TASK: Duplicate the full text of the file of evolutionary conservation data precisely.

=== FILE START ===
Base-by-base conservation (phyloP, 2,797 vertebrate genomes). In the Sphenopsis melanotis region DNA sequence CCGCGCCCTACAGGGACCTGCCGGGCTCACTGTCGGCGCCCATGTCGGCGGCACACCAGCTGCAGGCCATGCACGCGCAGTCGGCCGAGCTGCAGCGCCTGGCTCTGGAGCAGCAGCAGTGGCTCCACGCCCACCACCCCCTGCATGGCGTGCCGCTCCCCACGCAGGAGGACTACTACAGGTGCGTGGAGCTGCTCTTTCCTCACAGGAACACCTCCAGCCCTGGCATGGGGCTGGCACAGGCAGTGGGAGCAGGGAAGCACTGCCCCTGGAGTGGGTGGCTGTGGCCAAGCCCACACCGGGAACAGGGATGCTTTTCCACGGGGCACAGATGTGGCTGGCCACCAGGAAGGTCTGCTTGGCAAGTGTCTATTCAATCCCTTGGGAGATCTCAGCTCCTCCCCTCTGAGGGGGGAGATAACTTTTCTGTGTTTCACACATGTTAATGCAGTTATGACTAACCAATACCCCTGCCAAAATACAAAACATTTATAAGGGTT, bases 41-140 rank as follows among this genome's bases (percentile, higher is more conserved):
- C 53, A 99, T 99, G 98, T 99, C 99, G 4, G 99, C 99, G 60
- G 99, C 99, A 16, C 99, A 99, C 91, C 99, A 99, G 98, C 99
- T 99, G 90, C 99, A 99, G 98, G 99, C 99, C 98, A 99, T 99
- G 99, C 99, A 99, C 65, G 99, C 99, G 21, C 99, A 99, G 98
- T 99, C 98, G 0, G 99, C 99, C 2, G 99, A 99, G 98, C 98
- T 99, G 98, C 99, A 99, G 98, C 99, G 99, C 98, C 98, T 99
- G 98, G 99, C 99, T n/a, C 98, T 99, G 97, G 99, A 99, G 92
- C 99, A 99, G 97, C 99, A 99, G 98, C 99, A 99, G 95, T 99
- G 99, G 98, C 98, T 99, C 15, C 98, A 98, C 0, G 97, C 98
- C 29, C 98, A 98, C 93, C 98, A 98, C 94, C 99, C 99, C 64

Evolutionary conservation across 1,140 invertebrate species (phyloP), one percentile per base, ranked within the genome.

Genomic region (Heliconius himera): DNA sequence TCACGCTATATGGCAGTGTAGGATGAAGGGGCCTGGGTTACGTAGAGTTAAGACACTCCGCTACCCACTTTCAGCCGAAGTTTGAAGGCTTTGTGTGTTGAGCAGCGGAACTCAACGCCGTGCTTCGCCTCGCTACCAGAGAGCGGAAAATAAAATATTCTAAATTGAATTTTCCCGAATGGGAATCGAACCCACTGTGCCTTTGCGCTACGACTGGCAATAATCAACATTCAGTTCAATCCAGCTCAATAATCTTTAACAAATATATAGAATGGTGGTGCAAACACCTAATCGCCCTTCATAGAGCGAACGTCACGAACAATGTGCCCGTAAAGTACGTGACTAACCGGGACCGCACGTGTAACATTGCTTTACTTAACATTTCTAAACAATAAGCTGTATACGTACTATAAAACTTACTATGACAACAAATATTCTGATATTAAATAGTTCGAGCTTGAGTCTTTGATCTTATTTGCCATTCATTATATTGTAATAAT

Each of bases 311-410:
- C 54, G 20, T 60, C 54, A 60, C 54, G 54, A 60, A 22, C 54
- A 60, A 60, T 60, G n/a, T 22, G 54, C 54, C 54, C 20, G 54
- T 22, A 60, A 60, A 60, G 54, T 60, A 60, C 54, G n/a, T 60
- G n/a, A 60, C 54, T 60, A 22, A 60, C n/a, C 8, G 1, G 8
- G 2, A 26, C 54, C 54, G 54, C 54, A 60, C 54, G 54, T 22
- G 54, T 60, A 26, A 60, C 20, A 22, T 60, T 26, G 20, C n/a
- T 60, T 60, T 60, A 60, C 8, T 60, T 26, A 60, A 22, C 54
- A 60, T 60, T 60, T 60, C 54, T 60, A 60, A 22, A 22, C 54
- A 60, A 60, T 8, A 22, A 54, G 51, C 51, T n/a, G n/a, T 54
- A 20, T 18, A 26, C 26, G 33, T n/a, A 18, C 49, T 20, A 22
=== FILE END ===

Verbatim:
Base-by-base conservation (phyloP, 2,797 vertebrate genomes). In the Sphenopsis melanotis region DNA sequence CCGCGCCCTACAGGGACCTGCCGGGCTCACTGTCGGCGCCCATGTCGGCGGCACACCAGCTGCAGGCCATGCACGCGCAGTCGGCCGAGCTGCAGCGCCTGGCTCTGGAGCAGCAGCAGTGGCTCCACGCCCACCACCCCCTGCATGGCGTGCCGCTCCCCACGCAGGAGGACTACTACAGGTGCGTGGAGCTGCTCTTTCCTCACAGGAACACCTCCAGCCCTGGCATGGGGCTGGCACAGGCAGTGGGAGCAGGGAAGCACTGCCCCTGGAGTGGGTGGCTGTGGCCAAGCCCACACCGGGAACAGGGATGCTTTTCCACGGGGCACAGATGTGGCTGGCCACCAGGAAGGTCTGCTTGGCAAGTGTCTATTCAATCCCTTGGGAGATCTCAGCTCCTCCCCTCTGAGGGGGGAGATAACTTTTCTGTGTTTCACACATGTTAATGCAGTTATGACTAACCAATACCCCTGCCAAAATACAAAACATTTATAAGGGTT, bases 41-140 rank as follows among this genome's bases (percentile, higher is more conserved):
- C 53, A 99, T 99, G 98, T 99, C 99, G 4, G 99, C 99, G 60
- G 99, C 99, A 16, C 99, A 99, C 91, C 99, A 99, G 98, C 99
- T 99, G 90, C 99, A 99, G 98, G 99, C 99, C 98, A 99, T 99
- G 99, C 99, A 99, C 65, G 99, C 99, G 21, C 99, A 99, G 98
- T 99, C 98, G 0, G 99, C 99, C 2, G 99, A 99, G 98, C 98
- T 99, G 98, C 99, A 99, G 98, C 99, G 99, C 98, C 98, T 99
- G 98, G 99, C 99, T n/a, C 98, T 99, G 97, G 99, A 99, G 92
- C 99, A 99, G 97, C 99, A 99, G 98, C 99, A 99, G 95, T 99
- G 99, G 98, C 98, T 99, C 15, C 98, A 98, C 0, G 97, C 98
- C 29, C 98, A 98, C 93, C 98, A 98, C 94, C 99, C 99, C 64

Evolutionary conservation across 1,140 invertebrate species (phyloP), one percentile per base, ranked within the genome.

Genomic region (Heliconius himera): DNA sequence TCACGCTATATGGCAGTGTAGGATGAAGGGGCCTGGGTTACGTAGAGTTAAGACACTCCGCTACCCACTTTCAGCCGAAGTTTGAAGGCTTTGTGTGTTGAGCAGCGGAACTCAACGCCGTGCTTCGCCTCGCTACCAGAGAGCGGAAAATAAAATATTCTAAATTGAATTTTCCCGAATGGGAATCGAACCCACTGTGCCTTTGCGCTACGACTGGCAATAATCAACATTCAGTTCAATCCAGCTCAATAATCTTTAACAAATATATAGAATGGTGGTGCAAACACCTAATCGCCCTTCATAGAGCGAACGTCACGAACAATGTGCCCGTAAAGTACGTGACTAACCGGGACCGCACGTGTAACATTGCTTTACTTAACATTTCTAAACAATAAGCTGTATACGTACTATAAAACTTACTATGACAACAAATATTCTGATATTAAATAGTTCGAGCTTGAGTCTTTGATCTTATTTGCCATTCATTATATTGTAATAAT

Each of bases 311-410:
- C 54, G 20, T 60, C 54, A 60, C 54, G 54, A 60, A 22, C 54
- A 60, A 60, T 60, G n/a, T 22, G 54, C 54, C 54, C 20, G 54
- T 22, A 60, A 60, A 60, G 54, T 60, A 60, C 54, G n/a, T 60
- G n/a, A 60, C 54, T 60, A 22, A 60, C n/a, C 8, G 1, G 8
- G 2, A 26, C 54, C 54, G 54, C 54, A 60, C 54, G 54, T 22
- G 54, T 60, A 26, A 60, C 20, A 22, T 60, T 26, G 20, C n/a
- T 60, T 60, T 60, A 60, C 8, T 60, T 26, A 60, A 22, C 54
- A 60, T 60, T 60, T 60, C 54, T 60, A 60, A 22, A 22, C 54
- A 60, A 60, T 8, A 22, A 54, G 51, C 51, T n/a, G n/a, T 54
- A 20, T 18, A 26, C 26, G 33, T n/a, A 18, C 49, T 20, A 22